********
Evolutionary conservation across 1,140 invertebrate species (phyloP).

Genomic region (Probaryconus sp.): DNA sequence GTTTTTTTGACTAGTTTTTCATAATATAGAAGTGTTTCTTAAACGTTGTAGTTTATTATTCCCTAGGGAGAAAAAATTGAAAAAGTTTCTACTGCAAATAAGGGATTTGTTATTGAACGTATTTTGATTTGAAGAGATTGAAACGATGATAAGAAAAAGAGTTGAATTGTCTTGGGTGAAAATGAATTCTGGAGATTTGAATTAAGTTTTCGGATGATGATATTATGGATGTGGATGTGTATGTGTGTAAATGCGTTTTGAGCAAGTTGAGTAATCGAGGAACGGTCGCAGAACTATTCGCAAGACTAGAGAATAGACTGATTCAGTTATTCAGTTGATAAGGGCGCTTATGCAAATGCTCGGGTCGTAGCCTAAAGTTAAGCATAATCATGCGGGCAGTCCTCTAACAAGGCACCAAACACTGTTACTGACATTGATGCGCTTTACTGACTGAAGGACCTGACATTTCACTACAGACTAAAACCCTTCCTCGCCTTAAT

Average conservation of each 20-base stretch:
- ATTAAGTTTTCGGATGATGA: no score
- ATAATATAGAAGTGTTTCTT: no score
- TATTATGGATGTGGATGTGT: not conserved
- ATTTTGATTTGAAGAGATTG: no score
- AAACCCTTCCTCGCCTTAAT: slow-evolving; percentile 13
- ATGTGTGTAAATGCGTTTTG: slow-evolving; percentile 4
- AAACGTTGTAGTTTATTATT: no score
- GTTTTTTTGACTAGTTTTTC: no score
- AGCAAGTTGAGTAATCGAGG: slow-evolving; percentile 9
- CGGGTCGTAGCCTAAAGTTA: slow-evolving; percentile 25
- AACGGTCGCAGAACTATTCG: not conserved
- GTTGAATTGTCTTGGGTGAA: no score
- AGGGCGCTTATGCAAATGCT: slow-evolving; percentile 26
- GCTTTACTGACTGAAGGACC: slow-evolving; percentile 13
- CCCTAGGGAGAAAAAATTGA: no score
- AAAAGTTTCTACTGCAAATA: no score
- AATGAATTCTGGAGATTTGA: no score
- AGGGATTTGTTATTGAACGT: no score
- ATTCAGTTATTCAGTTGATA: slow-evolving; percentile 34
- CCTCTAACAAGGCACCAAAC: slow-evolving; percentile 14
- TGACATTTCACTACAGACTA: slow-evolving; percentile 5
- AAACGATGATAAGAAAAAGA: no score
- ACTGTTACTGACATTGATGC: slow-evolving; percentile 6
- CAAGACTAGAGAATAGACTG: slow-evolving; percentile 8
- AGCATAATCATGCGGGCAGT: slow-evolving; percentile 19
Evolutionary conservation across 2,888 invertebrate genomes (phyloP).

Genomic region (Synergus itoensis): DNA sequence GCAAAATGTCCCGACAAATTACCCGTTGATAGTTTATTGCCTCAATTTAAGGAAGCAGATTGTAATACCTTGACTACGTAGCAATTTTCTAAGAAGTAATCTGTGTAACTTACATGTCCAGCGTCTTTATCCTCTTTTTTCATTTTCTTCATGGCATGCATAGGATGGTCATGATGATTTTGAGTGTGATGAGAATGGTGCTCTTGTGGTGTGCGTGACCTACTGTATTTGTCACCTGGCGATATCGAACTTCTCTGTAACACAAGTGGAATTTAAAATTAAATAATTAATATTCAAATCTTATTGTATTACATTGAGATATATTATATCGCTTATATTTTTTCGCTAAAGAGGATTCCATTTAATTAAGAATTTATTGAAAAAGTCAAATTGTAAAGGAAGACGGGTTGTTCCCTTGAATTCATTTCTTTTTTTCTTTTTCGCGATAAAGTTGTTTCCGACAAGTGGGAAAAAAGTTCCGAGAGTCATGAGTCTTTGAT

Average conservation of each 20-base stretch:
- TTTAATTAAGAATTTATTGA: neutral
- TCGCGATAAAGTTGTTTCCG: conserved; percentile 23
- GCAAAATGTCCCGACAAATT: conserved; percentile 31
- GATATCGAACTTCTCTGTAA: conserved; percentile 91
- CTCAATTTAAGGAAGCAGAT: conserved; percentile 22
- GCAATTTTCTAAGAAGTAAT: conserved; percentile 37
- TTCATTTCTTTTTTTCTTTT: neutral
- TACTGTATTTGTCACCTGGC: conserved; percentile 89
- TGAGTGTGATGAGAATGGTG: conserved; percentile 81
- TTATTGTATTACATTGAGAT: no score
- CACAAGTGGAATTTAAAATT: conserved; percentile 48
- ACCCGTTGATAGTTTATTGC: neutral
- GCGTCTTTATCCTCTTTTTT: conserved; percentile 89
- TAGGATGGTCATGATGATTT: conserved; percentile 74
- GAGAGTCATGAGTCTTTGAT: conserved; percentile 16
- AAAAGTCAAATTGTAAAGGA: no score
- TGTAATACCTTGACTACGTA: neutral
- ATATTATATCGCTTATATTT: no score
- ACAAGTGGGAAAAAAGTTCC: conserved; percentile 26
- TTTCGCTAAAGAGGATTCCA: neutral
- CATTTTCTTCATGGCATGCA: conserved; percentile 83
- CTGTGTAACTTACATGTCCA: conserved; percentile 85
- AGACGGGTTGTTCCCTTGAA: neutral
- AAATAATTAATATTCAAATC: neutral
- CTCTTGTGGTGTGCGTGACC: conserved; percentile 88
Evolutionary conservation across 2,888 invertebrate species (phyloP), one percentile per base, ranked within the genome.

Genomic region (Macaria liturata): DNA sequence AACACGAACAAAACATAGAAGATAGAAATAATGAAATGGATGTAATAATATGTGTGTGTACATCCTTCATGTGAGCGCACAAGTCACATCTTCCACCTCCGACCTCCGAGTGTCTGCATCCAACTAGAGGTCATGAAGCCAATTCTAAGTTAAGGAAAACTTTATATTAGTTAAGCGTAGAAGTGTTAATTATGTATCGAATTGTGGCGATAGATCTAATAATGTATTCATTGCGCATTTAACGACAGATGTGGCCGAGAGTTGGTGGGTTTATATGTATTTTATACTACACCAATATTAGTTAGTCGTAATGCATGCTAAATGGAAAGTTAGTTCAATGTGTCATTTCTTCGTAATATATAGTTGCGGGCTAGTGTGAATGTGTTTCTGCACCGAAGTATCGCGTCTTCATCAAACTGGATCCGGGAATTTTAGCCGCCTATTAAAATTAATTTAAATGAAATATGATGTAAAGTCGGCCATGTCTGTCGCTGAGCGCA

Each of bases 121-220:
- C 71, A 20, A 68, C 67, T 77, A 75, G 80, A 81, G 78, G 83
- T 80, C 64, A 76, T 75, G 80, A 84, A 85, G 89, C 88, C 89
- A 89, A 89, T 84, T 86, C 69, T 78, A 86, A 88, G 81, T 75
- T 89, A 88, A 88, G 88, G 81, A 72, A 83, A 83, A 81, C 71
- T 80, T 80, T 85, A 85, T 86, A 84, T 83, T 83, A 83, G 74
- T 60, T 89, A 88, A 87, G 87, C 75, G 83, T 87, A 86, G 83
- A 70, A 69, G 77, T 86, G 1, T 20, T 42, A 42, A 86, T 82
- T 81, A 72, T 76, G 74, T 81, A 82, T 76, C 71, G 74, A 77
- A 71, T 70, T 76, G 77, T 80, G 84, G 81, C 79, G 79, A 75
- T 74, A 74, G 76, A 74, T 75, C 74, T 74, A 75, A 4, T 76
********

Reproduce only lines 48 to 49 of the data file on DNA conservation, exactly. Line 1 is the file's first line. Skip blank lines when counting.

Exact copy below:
- TGTAATACCTTGACTACGTA: neutral
- ATATTATATCGCTTATATTT: no score